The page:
Volume 11, Number 2 - Spring 2020


Contributors

Jared Beverly is a Ph.D. candidate in Bible, Culture, and Hermeneutics at Chicago Theological Seminary. His focus is the Hebrew Bible, and his interests include animal studies and queer theory. He is currently writing his dissertation on animals in the love poetry of the Song of Songs.

Roland Borgards is Professor of German Literature at Goethe-University, Frankfurt am Main, Germany. His books include a German handbook on Animal Studies (Tiere. Kulturwissenschaftliches Handbuch) and, as Guest-Editor of the Journal for Literary Theory 9/2 (2015), the special issue on Cultural and Literary Animal Studies.

Irus Braverman is Professor of Law and Adjunct Professor of Geography at the University at Buffalo, the State University of New York. She is author of Planted Flags: Trees, Land, and Law in Israel/Palestine (2009), Zooland: The Institution of Captivity (2012),and Wild Life: The Institution of Nature (2015). Her latest monograph, Coral Whisperers: Scientists on the Brink was published by the University of California Press in 2018. Braverman is currently finalizing a book on zoo veterinarians, forthcoming with Routledge in 2020.

Teya Brooks Pribac is an independent scholar and multidisciplinary artist working between Australia and Europe. Her book Enter the animal: cross-species perspectives on grief and spirituality is forthcoming from Sydney UP. Personal website: www.veganoman.org.

Carol Gigliotti is an author, artist, and scholar whose work focuses on the impact of technology on animals and their lives. She is Professor Emeritus of Design and Dynamic Media at Emily Carr University of Design, Vancouver, BC. Her newest work challenges the current assumptions of creativity offering a more comprehensive understanding through recognizing animal creativity, cognition, consciousness, and agency. She now lives in Eugene, Oregon, and her book The Creative Lives of Animals is forthcoming.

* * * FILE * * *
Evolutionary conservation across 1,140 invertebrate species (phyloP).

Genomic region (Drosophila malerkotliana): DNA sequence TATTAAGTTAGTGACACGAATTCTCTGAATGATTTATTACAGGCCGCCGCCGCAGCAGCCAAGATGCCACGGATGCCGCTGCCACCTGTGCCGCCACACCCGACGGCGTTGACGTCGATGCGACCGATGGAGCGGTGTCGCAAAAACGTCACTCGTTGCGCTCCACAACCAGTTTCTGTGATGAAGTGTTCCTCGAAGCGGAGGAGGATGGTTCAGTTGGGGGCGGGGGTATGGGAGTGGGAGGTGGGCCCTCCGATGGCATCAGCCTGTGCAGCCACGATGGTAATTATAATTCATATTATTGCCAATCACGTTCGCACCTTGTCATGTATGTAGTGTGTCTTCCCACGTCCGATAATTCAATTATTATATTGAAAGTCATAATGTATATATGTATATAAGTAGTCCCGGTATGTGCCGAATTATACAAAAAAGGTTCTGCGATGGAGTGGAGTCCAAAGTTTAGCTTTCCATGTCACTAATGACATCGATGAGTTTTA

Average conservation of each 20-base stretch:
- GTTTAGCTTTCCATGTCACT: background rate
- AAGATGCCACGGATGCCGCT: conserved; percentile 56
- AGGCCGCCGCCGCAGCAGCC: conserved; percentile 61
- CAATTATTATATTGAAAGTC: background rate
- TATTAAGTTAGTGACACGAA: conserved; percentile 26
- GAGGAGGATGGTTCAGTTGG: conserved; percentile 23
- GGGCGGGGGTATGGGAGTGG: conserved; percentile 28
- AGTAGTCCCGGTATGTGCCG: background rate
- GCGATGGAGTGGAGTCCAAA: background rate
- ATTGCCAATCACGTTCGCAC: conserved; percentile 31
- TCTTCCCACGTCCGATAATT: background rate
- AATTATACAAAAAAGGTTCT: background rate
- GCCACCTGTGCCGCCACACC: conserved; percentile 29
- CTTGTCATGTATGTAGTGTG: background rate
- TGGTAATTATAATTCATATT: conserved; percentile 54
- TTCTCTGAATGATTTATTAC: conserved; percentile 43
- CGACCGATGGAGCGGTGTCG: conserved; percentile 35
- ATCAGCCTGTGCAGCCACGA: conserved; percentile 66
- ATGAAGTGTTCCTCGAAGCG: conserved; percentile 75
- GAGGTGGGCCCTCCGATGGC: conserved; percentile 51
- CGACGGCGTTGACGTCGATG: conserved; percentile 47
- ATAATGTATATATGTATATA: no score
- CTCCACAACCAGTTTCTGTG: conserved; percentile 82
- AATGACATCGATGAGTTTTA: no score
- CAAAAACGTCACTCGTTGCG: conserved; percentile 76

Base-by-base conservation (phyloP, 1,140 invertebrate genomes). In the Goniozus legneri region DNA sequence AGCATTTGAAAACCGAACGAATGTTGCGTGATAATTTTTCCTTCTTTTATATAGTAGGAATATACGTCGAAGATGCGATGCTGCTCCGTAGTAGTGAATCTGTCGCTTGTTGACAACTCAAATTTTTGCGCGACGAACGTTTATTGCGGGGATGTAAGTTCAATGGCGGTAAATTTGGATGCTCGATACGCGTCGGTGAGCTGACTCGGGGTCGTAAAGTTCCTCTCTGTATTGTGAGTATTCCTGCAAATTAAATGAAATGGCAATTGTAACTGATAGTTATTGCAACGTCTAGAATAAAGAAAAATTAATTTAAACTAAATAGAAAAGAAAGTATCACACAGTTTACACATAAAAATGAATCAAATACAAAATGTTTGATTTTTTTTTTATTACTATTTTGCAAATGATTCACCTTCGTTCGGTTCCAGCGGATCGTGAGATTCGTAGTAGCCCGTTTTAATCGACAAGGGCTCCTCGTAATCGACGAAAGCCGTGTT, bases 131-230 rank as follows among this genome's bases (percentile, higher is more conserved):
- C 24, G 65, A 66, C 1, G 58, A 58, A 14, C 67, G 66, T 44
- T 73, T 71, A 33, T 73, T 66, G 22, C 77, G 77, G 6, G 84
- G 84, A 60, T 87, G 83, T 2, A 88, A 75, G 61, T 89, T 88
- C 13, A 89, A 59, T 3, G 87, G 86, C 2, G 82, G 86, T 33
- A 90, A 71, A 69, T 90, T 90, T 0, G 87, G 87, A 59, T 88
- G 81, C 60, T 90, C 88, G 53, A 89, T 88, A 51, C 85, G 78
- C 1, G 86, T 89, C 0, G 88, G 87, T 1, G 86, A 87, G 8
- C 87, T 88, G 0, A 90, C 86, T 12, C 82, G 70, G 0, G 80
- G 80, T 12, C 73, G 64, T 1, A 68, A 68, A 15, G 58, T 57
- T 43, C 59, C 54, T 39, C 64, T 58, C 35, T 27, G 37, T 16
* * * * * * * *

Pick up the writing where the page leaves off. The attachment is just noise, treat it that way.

Joan Gordon is an editor of Science Fiction Studies, a Professor Emerita of Nassau Community College, and a recipient of the SFRA award for lifetime achievement in SF. Most of her current scholarship centers on animal studies and SF.

Janie Hinds is Professor of English and Director of Liberal Studies at the State University of New York, Brockport.  She has published on several early American writers, including Charles Brockden Brown and Olaudah Equiano, and on popular culture, Gothic Fiction, and the works of Thomas Pynchon.  Beginning with “Deb’s Dogs: Animals, Indians, and Postcolonial Desire in Charles Brockden Brown’s Edgar Huntly” (2004), her work has increasingly focused on Critical Animal Studies.

Philip Howell is Reader in Historical Geography at the University of Cambridge, UK. He specializes in the historical geography of animal-human relations, and has contributed to the field of animal history and animal studies with his monograph At Home and Astray: the Domestic Dog in Victorian Britain (U Virginia P, 2015) and as editor of two recent collections on animal-human history.

Douglas Leatherland completed his PhD in English Studies at Durham University. His research focuses on anthropomorphism in children’s and young adult fiction, fantasy fiction, allegory, myth, and posthumanist approaches to literature.